After suffering a traumatic injury, 20 year old Kristopher (Kris) Boesen was told that he would most likely be permanently paralysed. However, after qualifying for a clinical study involving stem cells, he has since regained the use of his arms and hands, with the chance of more progress in the future.
Just before his 21st birthday, Boesen, from Bakersfield, was involved in a car accident after his vehicle fishtailed on a wet road, causing him to hit a tree before slamming into a telephone pole. The result of the accident was a traumatic injury to his cervical spine. After his parents were told that there was a good chance that their son would be permanently paralysed from the neck down, Keck Medical Center of USC announced news of their clinical trial. The team of doctors became the first in California to inject a patient with an experimental treatment which was made from stem cells, which was part of a multi-centre clinical trial. As Boesen was breathing without a ventilator, he was able to agree to the clinical trial, and sign all relevant paperwork himself.
The director of the USC Neurorestoration Center, Charles Liu, led the surgical team whilst working in collaboration with the Rancho Los Amigos National Rehabilitation Center and Keck Medicine of USC. They injected an experimental dose of 10 million AST-OPC1 cells directly into Boesen’s cervical spinal cord just a few weeks after the accident. Liu explained, “Typically, spinal cord injury patients undergo surgery that stabilizes the spine but generally does very little to restore motor or sensory function. With this study, we are testing a procedure that may improve neurological function, which could mean the difference between being permanently paralyzed and being able to use one’s arms and hands. Restoring that level of function could significantly improve the daily lives of patients with severe spinal injuries.”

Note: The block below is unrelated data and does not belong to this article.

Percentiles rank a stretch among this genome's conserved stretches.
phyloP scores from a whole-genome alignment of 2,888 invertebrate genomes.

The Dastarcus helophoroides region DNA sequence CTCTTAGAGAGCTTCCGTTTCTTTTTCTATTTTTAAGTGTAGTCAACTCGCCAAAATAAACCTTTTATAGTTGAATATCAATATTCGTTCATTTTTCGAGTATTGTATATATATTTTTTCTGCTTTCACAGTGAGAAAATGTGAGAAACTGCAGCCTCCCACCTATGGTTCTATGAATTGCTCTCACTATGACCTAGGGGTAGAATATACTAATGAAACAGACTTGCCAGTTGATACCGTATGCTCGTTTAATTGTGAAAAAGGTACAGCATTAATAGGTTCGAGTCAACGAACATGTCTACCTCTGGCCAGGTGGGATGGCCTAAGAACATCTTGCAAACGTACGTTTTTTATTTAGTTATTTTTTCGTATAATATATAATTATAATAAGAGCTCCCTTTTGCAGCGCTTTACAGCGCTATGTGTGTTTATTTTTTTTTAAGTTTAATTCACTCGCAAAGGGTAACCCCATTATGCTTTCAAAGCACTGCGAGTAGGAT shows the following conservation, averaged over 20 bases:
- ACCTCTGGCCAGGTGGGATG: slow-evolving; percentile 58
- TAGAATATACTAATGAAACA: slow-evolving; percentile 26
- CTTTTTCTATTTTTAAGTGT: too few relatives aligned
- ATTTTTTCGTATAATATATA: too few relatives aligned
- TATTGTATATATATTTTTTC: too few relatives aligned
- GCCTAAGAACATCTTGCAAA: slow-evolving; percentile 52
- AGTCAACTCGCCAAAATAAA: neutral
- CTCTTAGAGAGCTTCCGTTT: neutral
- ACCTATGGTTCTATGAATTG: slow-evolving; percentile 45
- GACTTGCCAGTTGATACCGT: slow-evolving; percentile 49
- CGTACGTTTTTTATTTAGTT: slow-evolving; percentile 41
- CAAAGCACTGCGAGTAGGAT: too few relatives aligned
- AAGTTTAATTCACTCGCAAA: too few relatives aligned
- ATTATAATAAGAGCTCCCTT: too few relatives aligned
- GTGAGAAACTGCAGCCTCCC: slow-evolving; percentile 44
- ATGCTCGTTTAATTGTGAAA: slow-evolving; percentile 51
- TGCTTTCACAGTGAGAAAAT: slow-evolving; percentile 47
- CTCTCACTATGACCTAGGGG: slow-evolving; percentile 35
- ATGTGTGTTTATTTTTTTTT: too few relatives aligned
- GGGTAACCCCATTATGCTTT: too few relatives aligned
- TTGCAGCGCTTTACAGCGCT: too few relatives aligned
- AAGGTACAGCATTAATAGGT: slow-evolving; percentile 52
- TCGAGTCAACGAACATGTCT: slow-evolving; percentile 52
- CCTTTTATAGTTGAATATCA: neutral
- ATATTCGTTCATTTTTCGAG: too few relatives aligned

Just two weeks after the surgery, Boesen began to show some signs of improvement, and within just three months he was able to feed himself, use his phone, write his name, operate a motorised wheelchair and hug his friends and family. The impressive new movement in his arms and hands means that he is able to begin to care for himself and live more independently.
Liu explained, “As of 90 days post-treatment, Kris has gained significant improvement in his motor function, up to two spinal cord levels. In Kris’ case, two spinal cord levels mean the difference between using your hands to brush your teeth, operate a computer or do other things you wouldn’t otherwise be able to do, so having this level of functional independence cannot be overstated.”
Boesen, who has a passion for repairing and driving sports cars, and was studying to be a broker at the time of the accident, said, “All I’ve wanted from the beginning was a fighting chance. But if there’s a chance for me to walk again, then heck yeah! I want to do anything possible to do that.”
Boesens’s father has explained his joy at the results of the trial. He said, “So many things had to happen, and there were so many things that could have put up a roadblock. The people at Keck Medical Center of USC and elsewhere moved heaven and earth to get things done. There was never a moment through all of this when we didn’t think our son was getting world-class care.” Boesen will continue going for hospital check ups to make sure that his progress is on track into his more able future.
IMAGE CREDIT: Photo/Greg Iger